By Madelaine B. Miraflor
The country’s rice inventory fell for the first time for this year, with household and commercial warehouses both seeing lower stocks.
As of November, the total rice stocks was at 2.96 million metric tons (MT), lower by 1.3 percent than the previous year’s record of 3.00 million MT, a data from the Philippine Statistics Authority (PSA) showed.
Month-on-month, this was higher by 30.0 percent than the previous month’s inventory level of 2.27 million MT as stocks in the National Food Authority (NFA) surged by 334.8 percent.
Compared with previous year’s record, rice stocks in households and commercial warehouses declined by 2.0 percent and 26.7 percent, respectively.
With reference to the previous month’s inventory level, rice stocks in households, commercial warehouses and NFA depositories grew by 45.1 percent, 17.9 percent, and 15.0 percent, respectively.
Of the total rice stocks during the month, 51.5 percent were from households, 33.1 percent from commercial warehouses, and 15.3 percent from NFA depositories.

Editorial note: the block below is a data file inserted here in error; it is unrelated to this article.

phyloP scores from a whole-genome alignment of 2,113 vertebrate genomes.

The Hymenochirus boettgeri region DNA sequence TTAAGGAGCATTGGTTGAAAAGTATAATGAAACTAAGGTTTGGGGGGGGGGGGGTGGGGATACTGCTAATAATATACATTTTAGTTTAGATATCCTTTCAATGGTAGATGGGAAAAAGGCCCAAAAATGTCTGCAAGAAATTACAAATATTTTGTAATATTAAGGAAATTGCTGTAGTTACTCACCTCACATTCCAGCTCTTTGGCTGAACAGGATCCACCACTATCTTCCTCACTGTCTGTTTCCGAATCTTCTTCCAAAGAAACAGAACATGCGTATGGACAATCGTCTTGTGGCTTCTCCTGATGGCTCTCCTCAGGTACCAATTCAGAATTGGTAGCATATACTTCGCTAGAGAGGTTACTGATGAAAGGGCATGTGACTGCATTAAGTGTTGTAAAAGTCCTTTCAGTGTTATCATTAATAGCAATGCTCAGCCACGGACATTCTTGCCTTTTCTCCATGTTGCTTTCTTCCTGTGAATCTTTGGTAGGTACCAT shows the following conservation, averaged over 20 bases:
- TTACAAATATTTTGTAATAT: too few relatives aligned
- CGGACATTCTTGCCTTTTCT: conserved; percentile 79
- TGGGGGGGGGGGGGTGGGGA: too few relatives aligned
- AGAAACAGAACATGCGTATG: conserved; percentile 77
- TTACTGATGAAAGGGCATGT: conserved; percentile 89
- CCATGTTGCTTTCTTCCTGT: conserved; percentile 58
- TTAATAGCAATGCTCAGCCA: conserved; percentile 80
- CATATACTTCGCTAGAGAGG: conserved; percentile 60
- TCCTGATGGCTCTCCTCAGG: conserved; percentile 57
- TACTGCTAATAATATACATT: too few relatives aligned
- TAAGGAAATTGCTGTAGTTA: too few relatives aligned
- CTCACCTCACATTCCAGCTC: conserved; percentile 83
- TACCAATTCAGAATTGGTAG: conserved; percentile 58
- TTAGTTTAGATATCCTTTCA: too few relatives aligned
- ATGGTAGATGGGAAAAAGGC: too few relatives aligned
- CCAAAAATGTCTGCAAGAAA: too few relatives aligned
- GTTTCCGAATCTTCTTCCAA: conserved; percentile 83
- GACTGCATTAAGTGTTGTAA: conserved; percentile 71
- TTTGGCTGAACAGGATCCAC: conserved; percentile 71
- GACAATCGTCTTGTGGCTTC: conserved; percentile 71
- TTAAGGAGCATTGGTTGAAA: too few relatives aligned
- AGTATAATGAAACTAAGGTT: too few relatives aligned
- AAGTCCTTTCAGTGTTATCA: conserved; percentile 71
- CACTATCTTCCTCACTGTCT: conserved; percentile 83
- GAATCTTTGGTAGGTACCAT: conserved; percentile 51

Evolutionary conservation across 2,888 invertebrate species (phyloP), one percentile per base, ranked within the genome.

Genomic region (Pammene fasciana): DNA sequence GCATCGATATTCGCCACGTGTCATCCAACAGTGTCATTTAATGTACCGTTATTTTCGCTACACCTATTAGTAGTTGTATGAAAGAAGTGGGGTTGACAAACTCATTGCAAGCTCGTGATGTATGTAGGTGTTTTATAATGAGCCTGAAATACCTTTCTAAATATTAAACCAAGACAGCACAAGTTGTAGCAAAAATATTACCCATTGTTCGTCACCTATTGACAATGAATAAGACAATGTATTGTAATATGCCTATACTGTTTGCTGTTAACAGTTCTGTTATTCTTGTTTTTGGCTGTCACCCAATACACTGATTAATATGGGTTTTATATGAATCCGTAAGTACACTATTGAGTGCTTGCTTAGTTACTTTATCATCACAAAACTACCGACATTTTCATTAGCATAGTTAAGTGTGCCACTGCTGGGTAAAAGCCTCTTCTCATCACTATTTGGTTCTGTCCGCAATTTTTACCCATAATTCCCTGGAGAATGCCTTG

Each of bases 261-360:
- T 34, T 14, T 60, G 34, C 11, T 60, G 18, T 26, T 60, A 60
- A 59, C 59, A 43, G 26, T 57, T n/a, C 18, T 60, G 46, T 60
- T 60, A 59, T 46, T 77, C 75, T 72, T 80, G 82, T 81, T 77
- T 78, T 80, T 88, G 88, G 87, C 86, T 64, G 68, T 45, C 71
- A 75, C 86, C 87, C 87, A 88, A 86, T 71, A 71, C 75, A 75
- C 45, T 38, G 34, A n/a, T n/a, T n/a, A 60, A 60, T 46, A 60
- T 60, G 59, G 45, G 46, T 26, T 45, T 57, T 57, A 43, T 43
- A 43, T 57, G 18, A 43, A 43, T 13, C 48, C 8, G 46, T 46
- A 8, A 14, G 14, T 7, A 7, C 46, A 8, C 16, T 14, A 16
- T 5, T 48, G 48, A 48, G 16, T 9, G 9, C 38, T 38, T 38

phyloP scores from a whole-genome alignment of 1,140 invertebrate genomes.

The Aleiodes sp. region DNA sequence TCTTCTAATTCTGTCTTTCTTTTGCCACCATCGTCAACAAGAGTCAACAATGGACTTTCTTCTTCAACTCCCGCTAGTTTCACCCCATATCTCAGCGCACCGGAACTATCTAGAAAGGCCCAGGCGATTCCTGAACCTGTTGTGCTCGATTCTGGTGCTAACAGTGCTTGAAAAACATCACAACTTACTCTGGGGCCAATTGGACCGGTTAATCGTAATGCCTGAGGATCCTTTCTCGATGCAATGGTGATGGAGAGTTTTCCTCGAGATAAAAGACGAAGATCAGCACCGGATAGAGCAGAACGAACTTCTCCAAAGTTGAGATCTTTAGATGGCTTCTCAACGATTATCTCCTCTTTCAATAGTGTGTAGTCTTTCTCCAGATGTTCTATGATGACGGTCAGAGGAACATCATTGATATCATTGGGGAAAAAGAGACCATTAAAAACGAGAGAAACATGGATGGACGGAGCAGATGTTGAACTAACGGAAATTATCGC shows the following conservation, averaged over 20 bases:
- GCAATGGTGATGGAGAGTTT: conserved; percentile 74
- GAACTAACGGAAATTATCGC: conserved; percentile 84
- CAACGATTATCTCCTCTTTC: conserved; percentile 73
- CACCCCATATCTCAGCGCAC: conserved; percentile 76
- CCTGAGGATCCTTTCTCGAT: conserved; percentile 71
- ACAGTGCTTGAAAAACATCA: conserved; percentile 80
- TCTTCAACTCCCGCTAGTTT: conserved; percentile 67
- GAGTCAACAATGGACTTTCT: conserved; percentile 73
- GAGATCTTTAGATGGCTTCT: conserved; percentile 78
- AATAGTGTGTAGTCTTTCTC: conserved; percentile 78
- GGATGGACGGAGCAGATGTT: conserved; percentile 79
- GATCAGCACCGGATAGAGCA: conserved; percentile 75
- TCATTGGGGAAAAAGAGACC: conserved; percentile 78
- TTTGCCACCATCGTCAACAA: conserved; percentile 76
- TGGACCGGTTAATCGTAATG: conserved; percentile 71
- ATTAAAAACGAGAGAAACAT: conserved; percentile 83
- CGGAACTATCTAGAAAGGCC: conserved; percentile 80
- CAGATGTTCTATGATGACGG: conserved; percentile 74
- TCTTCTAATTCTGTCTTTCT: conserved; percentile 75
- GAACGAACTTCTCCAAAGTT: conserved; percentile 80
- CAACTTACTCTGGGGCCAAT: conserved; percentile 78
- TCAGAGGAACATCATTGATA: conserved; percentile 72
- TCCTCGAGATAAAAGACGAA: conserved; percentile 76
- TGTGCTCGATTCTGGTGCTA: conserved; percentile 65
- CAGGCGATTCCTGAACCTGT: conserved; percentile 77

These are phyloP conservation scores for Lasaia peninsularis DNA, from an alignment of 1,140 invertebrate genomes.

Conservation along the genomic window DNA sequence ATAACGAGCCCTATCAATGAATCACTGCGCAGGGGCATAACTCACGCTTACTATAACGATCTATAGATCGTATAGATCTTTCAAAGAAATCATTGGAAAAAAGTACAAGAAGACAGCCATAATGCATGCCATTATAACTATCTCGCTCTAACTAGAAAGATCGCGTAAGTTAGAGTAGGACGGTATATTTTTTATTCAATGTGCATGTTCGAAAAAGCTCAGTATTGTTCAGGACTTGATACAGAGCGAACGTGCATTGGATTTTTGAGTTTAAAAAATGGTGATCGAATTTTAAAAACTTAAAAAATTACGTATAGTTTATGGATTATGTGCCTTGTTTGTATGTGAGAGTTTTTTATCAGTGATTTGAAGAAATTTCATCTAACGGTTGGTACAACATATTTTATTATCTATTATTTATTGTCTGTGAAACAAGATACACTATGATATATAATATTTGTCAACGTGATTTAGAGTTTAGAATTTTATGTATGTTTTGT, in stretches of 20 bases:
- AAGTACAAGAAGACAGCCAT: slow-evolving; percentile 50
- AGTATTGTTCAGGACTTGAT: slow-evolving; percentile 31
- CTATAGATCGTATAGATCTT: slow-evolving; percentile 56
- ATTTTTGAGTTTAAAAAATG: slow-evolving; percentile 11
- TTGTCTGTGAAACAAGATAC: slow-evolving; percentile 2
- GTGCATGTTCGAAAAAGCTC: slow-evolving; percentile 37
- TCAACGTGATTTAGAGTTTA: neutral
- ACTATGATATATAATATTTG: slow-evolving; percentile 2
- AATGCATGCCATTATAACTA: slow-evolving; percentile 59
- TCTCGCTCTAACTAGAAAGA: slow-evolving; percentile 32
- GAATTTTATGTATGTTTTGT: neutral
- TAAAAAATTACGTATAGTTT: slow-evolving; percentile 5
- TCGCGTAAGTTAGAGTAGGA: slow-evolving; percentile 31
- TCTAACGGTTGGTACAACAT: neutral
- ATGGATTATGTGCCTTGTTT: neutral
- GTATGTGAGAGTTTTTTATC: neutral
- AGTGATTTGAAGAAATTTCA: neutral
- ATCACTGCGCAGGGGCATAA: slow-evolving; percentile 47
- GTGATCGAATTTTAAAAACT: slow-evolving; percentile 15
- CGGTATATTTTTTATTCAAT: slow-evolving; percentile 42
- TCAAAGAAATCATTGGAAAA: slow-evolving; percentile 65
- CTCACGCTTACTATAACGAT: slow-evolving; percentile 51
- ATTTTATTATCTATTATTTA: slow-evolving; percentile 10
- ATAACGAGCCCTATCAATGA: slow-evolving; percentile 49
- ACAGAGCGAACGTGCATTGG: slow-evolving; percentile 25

Locally, Agriculture Secretary William Dar said the country’s palay output alone will end at 18.49 million MT, which would be the country’s lowest unhusked rice output since 2016.
From 2015 to 2018, palay production in the country was highest in 2017 at 19.28 million MT and lowest in 2016 at 17.63 million MT, a data from Philippine Statistics Authority (PSA) showed.
In 2018, palay production was recorded at 19.07 million MT.
As for the imported supply, the US Department of Agriculture (USDA) recently changed its earlier forecast and said that the country’s actual rice imports may end at a record 3.2 million MT instead of 3 million MT, the highest amount of imported rice allowed to enter the country.
Sometime in October, Dar acknowledged that Rice Tariffication Law or Republic Act (RA) 11203 already resulted to an overwhelming amount of rice imports to the detriment of Filipino rice farmers.